Last week I wrote a post about how IT departments can be overly cautious about social media – either ignoring it, or even actively impeding it’s use within some companies. In the comments, John Refford asked what my suggestions were for shops looking to change that attitude. Here are a few things that immediately come to mind.
1. Understand the changing marketing landscape
Business acumen is probably one of the most valuable skills an IT professional can bring to the table, at least those in leadership positions. Understanding the true context of the environment that the technology and systems are operating in goes a long way in ensuring that IT efforts are aligned with business goals. Social media is no different.
The folks in marketing or customer service or wherever that are experimenting with these tools are working toward business goals and objectives. And while this may not be immediately clear or obvious (particularly in the early days of these efforts), that’s ultimately what’s happening.
To get yourself acclimated, it may be best to read up on the general principles that are driving these efforts across many businesses. One great way to do that is with a quick read of the book Inbound Marketing. Here’s a review I wrote on it a while back. The books is a great primer on the changing landscape in marketing, to which your business is probably responding with some sort of (official or unofficial) social media effort.
2. Learn about search engine optimization
Search engines represents a huge opportunity for marketers to drive traffic to your company’s web site and other web properties. This has the attention of the marketing department, but it quickly gets technical. And it’s always changing.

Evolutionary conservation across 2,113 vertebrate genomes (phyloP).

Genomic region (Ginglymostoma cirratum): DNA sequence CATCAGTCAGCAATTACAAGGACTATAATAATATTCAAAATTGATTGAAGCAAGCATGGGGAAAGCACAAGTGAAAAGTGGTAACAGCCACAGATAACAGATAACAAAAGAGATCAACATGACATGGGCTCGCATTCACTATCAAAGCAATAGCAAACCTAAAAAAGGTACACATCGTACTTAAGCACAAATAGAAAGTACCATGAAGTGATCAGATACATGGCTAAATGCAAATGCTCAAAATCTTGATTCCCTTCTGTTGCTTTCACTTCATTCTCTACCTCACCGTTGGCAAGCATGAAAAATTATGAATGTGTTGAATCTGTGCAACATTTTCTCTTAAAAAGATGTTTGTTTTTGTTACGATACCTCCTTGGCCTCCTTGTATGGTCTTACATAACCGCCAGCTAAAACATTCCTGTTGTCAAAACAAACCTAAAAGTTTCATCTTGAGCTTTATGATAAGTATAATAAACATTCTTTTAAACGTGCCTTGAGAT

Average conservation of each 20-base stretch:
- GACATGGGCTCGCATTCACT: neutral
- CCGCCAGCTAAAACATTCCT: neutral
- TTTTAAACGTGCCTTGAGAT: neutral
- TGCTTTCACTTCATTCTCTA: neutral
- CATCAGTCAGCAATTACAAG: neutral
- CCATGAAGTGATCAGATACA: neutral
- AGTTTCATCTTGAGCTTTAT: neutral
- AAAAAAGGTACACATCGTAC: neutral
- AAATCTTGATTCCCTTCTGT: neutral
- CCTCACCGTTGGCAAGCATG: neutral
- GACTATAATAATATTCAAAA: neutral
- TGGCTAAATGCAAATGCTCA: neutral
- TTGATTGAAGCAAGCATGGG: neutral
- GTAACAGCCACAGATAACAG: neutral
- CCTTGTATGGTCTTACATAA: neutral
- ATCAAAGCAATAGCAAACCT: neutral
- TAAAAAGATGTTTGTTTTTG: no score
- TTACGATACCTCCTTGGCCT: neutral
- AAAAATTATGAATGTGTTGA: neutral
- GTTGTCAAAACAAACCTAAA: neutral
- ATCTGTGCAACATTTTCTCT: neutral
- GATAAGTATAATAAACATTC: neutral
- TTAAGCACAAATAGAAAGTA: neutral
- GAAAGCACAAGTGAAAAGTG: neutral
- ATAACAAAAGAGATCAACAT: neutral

Get yourself up to speed on the basics by exploring Google Analytics, a powerful tool in use by many websites that tracks all sorts of information about where visitors come from and what they do on your site. This is a place where good technical chops can help in getting things setup and organized properly, and also where you can see some of the marketing concepts in action.
If you really want to get deep into this stuff, check out Occam’s Razor, a blog by Avinash Kaushik, who has written on the topic extensively (and also published a book on the topic).
3. Try it out
Nothing beats first-hand experience. Setup a blog and share some thoughts. As an IT professional, you likely have tons of information to share on certain topics. Don’t worry if your blog ends up about technology rather than whatever your business does. The point is not to become a marketing person for your company, but to learn about the platform and what it’s like to produce content for the web, to learn about its consumption, to get some feedback from readers, and to participate in online communities.
Of course, IT professionals have been active in online communities since before the internet started. Bulletin board systems, user group forums, and other electronic meeting rooms have always helped us to get our jobs done. Starting your own blog is informative in a different way, though, because its your community. You’ll learn more by doing that, and it will be closer to what your business is trying to do – establish and nurture some sort of community related to its products and services.
If blogging is too big a commitment at the moment, at least jump onto Twitter. The microblogging platform can be just as informative. And you can learn about online communities, culture, and creating good content first-hand without investing too much time in technical setup or generating long posts.
Photo credit: EmaStudios